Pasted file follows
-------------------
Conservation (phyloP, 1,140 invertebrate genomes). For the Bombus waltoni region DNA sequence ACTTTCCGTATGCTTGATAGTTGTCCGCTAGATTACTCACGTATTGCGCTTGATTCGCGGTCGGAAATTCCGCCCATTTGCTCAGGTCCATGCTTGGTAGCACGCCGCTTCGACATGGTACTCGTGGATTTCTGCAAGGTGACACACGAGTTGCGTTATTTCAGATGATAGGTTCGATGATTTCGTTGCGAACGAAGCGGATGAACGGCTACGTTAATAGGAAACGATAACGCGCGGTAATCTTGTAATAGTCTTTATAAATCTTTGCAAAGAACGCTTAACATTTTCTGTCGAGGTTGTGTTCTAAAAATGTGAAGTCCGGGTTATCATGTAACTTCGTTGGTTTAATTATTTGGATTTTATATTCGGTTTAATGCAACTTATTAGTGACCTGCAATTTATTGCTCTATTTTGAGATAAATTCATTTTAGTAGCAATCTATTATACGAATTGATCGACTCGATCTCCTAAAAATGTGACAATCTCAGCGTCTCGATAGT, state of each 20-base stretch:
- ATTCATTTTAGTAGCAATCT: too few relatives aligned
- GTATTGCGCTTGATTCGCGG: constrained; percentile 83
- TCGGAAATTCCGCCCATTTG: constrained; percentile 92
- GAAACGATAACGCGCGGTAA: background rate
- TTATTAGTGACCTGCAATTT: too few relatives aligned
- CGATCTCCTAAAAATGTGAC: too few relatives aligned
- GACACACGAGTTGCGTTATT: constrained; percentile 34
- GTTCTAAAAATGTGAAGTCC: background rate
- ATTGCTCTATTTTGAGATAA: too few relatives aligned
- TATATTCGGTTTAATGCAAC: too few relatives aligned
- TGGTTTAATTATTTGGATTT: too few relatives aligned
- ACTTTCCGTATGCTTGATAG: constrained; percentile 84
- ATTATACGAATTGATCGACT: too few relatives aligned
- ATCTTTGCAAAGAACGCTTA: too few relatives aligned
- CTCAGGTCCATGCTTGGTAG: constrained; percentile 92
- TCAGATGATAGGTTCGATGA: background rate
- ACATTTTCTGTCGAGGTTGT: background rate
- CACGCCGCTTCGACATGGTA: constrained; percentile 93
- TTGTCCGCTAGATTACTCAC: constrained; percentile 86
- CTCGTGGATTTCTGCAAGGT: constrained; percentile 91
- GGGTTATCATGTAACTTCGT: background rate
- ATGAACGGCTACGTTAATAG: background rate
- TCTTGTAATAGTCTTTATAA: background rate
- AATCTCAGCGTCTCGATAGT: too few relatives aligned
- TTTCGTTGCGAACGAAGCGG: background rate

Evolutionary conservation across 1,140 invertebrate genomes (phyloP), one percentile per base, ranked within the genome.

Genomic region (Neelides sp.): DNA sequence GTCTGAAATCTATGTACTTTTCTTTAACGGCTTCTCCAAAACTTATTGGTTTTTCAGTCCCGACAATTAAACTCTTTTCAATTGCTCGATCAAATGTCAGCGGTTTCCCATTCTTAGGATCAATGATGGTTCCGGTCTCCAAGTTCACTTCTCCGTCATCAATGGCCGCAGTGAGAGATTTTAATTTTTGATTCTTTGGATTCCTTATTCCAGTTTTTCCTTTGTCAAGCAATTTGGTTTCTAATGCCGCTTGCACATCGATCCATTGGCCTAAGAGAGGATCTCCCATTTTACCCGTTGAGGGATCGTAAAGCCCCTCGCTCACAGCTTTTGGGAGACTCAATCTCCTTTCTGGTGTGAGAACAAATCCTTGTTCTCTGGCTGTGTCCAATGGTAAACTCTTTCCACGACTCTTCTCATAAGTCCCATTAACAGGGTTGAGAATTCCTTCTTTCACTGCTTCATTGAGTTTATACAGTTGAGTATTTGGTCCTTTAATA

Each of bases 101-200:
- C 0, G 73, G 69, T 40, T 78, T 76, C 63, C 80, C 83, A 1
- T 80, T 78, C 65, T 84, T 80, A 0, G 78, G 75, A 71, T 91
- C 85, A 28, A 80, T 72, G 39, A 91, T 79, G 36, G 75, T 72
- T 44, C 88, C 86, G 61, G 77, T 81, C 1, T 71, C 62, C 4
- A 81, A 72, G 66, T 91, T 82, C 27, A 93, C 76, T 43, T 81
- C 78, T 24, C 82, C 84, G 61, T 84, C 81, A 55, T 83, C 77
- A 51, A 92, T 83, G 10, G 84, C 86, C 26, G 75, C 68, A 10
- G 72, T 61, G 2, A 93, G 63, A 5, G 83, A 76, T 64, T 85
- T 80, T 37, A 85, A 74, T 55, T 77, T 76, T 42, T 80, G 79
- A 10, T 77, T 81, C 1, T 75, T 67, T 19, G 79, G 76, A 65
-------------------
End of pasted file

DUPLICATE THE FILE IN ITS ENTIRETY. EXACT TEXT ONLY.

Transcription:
Conservation (phyloP, 1,140 invertebrate genomes). For the Bombus waltoni region DNA sequence ACTTTCCGTATGCTTGATAGTTGTCCGCTAGATTACTCACGTATTGCGCTTGATTCGCGGTCGGAAATTCCGCCCATTTGCTCAGGTCCATGCTTGGTAGCACGCCGCTTCGACATGGTACTCGTGGATTTCTGCAAGGTGACACACGAGTTGCGTTATTTCAGATGATAGGTTCGATGATTTCGTTGCGAACGAAGCGGATGAACGGCTACGTTAATAGGAAACGATAACGCGCGGTAATCTTGTAATAGTCTTTATAAATCTTTGCAAAGAACGCTTAACATTTTCTGTCGAGGTTGTGTTCTAAAAATGTGAAGTCCGGGTTATCATGTAACTTCGTTGGTTTAATTATTTGGATTTTATATTCGGTTTAATGCAACTTATTAGTGACCTGCAATTTATTGCTCTATTTTGAGATAAATTCATTTTAGTAGCAATCTATTATACGAATTGATCGACTCGATCTCCTAAAAATGTGACAATCTCAGCGTCTCGATAGT, state of each 20-base stretch:
- ATTCATTTTAGTAGCAATCT: too few relatives aligned
- GTATTGCGCTTGATTCGCGG: constrained; percentile 83
- TCGGAAATTCCGCCCATTTG: constrained; percentile 92
- GAAACGATAACGCGCGGTAA: background rate
- TTATTAGTGACCTGCAATTT: too few relatives aligned
- CGATCTCCTAAAAATGTGAC: too few relatives aligned
- GACACACGAGTTGCGTTATT: constrained; percentile 34
- GTTCTAAAAATGTGAAGTCC: background rate
- ATTGCTCTATTTTGAGATAA: too few relatives aligned
- TATATTCGGTTTAATGCAAC: too few relatives aligned
- TGGTTTAATTATTTGGATTT: too few relatives aligned
- ACTTTCCGTATGCTTGATAG: constrained; percentile 84
- ATTATACGAATTGATCGACT: too few relatives aligned
- ATCTTTGCAAAGAACGCTTA: too few relatives aligned
- CTCAGGTCCATGCTTGGTAG: constrained; percentile 92
- TCAGATGATAGGTTCGATGA: background rate
- ACATTTTCTGTCGAGGTTGT: background rate
- CACGCCGCTTCGACATGGTA: constrained; percentile 93
- TTGTCCGCTAGATTACTCAC: constrained; percentile 86
- CTCGTGGATTTCTGCAAGGT: constrained; percentile 91
- GGGTTATCATGTAACTTCGT: background rate
- ATGAACGGCTACGTTAATAG: background rate
- TCTTGTAATAGTCTTTATAA: background rate
- AATCTCAGCGTCTCGATAGT: too few relatives aligned
- TTTCGTTGCGAACGAAGCGG: background rate

Evolutionary conservation across 1,140 invertebrate genomes (phyloP), one percentile per base, ranked within the genome.

Genomic region (Neelides sp.): DNA sequence GTCTGAAATCTATGTACTTTTCTTTAACGGCTTCTCCAAAACTTATTGGTTTTTCAGTCCCGACAATTAAACTCTTTTCAATTGCTCGATCAAATGTCAGCGGTTTCCCATTCTTAGGATCAATGATGGTTCCGGTCTCCAAGTTCACTTCTCCGTCATCAATGGCCGCAGTGAGAGATTTTAATTTTTGATTCTTTGGATTCCTTATTCCAGTTTTTCCTTTGTCAAGCAATTTGGTTTCTAATGCCGCTTGCACATCGATCCATTGGCCTAAGAGAGGATCTCCCATTTTACCCGTTGAGGGATCGTAAAGCCCCTCGCTCACAGCTTTTGGGAGACTCAATCTCCTTTCTGGTGTGAGAACAAATCCTTGTTCTCTGGCTGTGTCCAATGGTAAACTCTTTCCACGACTCTTCTCATAAGTCCCATTAACAGGGTTGAGAATTCCTTCTTTCACTGCTTCATTGAGTTTATACAGTTGAGTATTTGGTCCTTTAATA

Each of bases 101-200:
- C 0, G 73, G 69, T 40, T 78, T 76, C 63, C 80, C 83, A 1
- T 80, T 78, C 65, T 84, T 80, A 0, G 78, G 75, A 71, T 91
- C 85, A 28, A 80, T 72, G 39, A 91, T 79, G 36, G 75, T 72
- T 44, C 88, C 86, G 61, G 77, T 81, C 1, T 71, C 62, C 4
- A 81, A 72, G 66, T 91, T 82, C 27, A 93, C 76, T 43, T 81
- C 78, T 24, C 82, C 84, G 61, T 84, C 81, A 55, T 83, C 77
- A 51, A 92, T 83, G 10, G 84, C 86, C 26, G 75, C 68, A 10
- G 72, T 61, G 2, A 93, G 63, A 5, G 83, A 76, T 64, T 85
- T 80, T 37, A 85, A 74, T 55, T 77, T 76, T 42, T 80, G 79
- A 10, T 77, T 81, C 1, T 75, T 67, T 19, G 79, G 76, A 65